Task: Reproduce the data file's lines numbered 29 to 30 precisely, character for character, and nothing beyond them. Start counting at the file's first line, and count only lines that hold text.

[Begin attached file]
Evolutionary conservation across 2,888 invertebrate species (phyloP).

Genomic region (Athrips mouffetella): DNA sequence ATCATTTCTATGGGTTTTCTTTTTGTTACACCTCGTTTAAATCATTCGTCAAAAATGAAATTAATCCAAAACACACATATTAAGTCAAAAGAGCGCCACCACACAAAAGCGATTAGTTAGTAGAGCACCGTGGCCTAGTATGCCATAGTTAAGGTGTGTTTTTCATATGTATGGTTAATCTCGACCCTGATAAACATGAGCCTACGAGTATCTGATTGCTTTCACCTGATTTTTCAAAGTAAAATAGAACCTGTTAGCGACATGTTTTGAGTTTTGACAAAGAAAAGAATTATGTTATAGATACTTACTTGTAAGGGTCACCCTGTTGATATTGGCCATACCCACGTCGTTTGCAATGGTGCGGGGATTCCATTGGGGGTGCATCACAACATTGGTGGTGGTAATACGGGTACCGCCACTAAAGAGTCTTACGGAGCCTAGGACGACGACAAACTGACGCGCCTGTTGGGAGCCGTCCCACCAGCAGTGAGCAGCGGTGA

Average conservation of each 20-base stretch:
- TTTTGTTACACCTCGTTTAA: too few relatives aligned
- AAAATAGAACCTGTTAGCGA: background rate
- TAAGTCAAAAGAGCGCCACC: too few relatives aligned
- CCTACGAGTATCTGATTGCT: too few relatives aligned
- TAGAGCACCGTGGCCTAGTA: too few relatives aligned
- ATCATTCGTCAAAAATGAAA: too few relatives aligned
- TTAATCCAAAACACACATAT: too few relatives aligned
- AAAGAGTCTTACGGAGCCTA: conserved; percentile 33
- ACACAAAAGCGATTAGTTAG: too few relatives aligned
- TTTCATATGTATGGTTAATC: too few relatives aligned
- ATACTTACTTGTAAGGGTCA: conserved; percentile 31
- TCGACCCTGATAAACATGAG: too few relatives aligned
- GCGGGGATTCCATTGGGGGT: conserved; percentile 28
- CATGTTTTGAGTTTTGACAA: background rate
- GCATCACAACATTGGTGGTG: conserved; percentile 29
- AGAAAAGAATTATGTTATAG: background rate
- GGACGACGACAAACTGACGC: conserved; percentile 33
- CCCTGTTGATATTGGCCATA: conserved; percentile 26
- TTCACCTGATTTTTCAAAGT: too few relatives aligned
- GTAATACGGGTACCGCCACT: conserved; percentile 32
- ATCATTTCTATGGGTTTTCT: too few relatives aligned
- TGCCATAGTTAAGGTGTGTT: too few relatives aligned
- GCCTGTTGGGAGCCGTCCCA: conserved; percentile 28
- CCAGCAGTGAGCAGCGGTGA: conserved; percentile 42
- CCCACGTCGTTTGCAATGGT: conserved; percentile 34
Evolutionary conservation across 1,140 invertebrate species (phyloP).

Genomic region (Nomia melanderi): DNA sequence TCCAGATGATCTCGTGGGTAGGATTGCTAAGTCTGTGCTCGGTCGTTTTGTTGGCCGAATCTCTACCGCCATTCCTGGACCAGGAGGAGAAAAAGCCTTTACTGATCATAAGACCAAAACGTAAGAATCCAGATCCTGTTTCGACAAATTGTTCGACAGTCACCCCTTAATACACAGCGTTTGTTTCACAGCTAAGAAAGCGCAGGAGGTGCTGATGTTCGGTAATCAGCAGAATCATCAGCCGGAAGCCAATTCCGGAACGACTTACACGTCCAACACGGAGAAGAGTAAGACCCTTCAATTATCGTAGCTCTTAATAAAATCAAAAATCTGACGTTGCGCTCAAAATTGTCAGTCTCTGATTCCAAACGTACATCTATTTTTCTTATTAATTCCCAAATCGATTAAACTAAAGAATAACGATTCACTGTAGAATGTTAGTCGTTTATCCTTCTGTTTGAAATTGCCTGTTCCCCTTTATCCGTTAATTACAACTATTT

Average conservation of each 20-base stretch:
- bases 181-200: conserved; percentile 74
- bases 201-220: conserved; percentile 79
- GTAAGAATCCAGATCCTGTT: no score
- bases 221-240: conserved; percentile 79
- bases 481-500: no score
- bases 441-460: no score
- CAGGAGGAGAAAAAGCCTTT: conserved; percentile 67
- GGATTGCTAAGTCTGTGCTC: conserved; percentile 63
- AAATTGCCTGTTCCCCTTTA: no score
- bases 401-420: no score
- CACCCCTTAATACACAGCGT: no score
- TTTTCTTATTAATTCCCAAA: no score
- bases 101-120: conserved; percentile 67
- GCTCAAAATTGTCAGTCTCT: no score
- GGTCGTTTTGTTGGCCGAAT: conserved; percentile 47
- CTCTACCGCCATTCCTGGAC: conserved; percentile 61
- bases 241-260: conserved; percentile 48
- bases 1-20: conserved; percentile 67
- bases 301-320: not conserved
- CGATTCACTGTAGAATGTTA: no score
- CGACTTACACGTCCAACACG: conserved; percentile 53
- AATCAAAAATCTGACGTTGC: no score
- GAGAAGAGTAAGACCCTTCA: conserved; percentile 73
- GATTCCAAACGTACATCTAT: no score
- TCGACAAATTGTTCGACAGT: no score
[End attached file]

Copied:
Evolutionary conservation across 1,140 invertebrate species (phyloP).

Genomic region (Nomia melanderi): DNA sequence TCCAGATGATCTCGTGGGTAGGATTGCTAAGTCTGTGCTCGGTCGTTTTGTTGGCCGAATCTCTACCGCCATTCCTGGACCAGGAGGAGAAAAAGCCTTTACTGATCATAAGACCAAAACGTAAGAATCCAGATCCTGTTTCGACAAATTGTTCGACAGTCACCCCTTAATACACAGCGTTTGTTTCACAGCTAAGAAAGCGCAGGAGGTGCTGATGTTCGGTAATCAGCAGAATCATCAGCCGGAAGCCAATTCCGGAACGACTTACACGTCCAACACGGAGAAGAGTAAGACCCTTCAATTATCGTAGCTCTTAATAAAATCAAAAATCTGACGTTGCGCTCAAAATTGTCAGTCTCTGATTCCAAACGTACATCTATTTTTCTTATTAATTCCCAAATCGATTAAACTAAAGAATAACGATTCACTGTAGAATGTTAGTCGTTTATCCTTCTGTTTGAAATTGCCTGTTCCCCTTTATCCGTTAATTACAACTATTT